Bookies suspend betting on Meghan Markle's wedding dress designer as evidence firms

The bookies have suspended betting on who designed and made Meghan Markle's wedding dress as evidence points to an English and Australian husband and wife team. 

Glitterati favourites Ralph and Russo are hotly tipped to be the ones creating what will be the most talked about wedding gown in years.

Growing speculation has only been fuelled by the sight of rolls of ivory silk marked 'Ralph and Russo'.

Royal commentator Camilla Tominey said London-based company Joel and Sons have got a Royal warrant. 

"So for them to have rolls of fabric with Ralph and Russo on them suggests that perhaps there could be a connection between them and the wedding dress," she said.

Thirty-three-year-old Meghan Markle wore a Ralph and Russo design in her engagement photos. 

Australian Tamara Ralph and her English husband Michael Russo are based in London. 

Prince Harry and Meghan are picking up the tab for the dress, expected to be close on $200,000.

Bookies have suspended betting on the matter, as evidence points to an English and Australian husband and wife team. Source: 1 NEWS



'Let me tell you, sunshine' - Winston Peters calls Simon Bridges' Budget speech 'devoid of ideas'

The Deputy Prime Minister spoke today in parliament about Budget 2018, highlighting the recent boost to foreign affairs and reiterating the notion of a transformative economy. 

"The adaptive work will take longer than one Budget, but today a strong foundation has been laid," Winston Peters said. 

"There's much more work to do, and we look forward to fulfilling and continuing our role as a constructive force in the coalition to achieve positive change for our supporters and, indeed, for all New Zealanders."

Mr Peters also used his speech to criticise the Opposition, calling National Party leader Simon Bridges' speech "devoid of ideas, riddled with clichés, and speeches like that are why they created the word 'vacuous'". 

National MP Tim Macindoe at this point asked, "What's the current poll rating? Mr one per cent."

"Let me tell you, sunshine," Mr Peters replied. "I'm here after all these years because we know how to get a poll up, but not that failure, not that member there."

Mr Peters called Mr Bridges, "Mr Simon Slick Bridges", "Mr Simon Soundbite Bridges", "Mr Simon One-way Bridges", and "Mr Simon Short-term Bridges".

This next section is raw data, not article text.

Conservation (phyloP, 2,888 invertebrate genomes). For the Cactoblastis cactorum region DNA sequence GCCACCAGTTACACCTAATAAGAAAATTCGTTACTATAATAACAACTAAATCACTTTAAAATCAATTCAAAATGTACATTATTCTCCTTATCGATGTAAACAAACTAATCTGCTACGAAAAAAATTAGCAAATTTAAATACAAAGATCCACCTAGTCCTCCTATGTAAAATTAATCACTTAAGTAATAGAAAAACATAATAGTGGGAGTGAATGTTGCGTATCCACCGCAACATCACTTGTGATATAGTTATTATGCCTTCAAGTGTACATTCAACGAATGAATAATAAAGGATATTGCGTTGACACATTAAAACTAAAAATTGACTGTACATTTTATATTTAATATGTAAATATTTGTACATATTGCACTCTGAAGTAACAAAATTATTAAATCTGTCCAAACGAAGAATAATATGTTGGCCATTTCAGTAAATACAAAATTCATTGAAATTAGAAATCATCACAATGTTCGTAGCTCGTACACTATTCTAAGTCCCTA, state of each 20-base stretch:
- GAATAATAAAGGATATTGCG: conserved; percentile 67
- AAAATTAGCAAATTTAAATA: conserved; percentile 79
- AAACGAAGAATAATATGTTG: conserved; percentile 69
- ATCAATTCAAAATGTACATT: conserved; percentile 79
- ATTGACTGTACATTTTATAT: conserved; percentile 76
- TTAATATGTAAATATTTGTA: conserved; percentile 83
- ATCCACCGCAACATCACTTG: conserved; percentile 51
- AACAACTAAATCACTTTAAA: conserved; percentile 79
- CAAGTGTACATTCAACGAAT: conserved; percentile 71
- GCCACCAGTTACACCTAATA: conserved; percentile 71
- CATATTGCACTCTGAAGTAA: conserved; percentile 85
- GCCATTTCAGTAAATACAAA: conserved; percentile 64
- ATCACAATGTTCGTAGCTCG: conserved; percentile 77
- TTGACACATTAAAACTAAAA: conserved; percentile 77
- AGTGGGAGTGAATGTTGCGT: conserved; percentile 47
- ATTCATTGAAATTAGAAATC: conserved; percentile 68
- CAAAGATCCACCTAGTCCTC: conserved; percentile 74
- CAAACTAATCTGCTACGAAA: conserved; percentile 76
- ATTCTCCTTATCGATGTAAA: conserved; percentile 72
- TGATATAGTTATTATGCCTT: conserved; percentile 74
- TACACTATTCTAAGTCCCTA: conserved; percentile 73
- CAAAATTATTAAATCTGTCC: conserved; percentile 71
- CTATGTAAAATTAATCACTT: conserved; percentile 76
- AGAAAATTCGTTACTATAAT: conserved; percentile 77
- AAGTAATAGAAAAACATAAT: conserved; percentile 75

The speech came after Mr Bridges' speech on the government's Budget, which he said was based around "borrowing more, taxing more and spending more". 

"They are taxing, borrowing, spending when the economy and their books are the strongest we've seen in a generation," Mr Bridges said earlier today.

"Where's it going? A billion dollars for diplomats, not doctors. It's not 'let's do this', it's 'Winston made us do this'," Mr Bridges said.  

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Finance Minister reveals where extra $24b needed for Budget 2018 comes from

Grant Robertson outlined where the funding for the extra $24 billion needed would come from for Budget 2018. 

"The government's Budget allowances over the next four years and 100-Day Plan spending is about $24 billion higher than planned by the previous government for the years 2018/19 to 2021/22," the Finance Ministry said in statement. 

Of the $24b, $7.9b comes from the reversal of National's taxcuts. 

"This will fund the Families Package and other 100-Day-Plan commitments."

Nine billion dollars would be pulled from "adopting a responsible debt reduction track", $5.3b would come from "higher tax revenue driven by higher-than-expected economic growth". and $1.5b would come from change to New Zealand's tax system and reprioritisation of funding. 

Reprioritisation is pulling money from other sectors.

As part of the reprioritisation, the Provincial Growth Fund, costing $1 billion per year, will pull $148m of existing funding as part of its operating costs, including $75m from the Tourism Infrastructure Fund and $13m from the Budget 2017 Between-Budget contingency. 

The Growth fund took $80m of existing funding to go towards capital, which could take a portion "of KiwiRail's capital injection for the 2018/19 financial year."

Some would come from reprioritisation, which is pulling money from other sectors. Source: 1 NEWS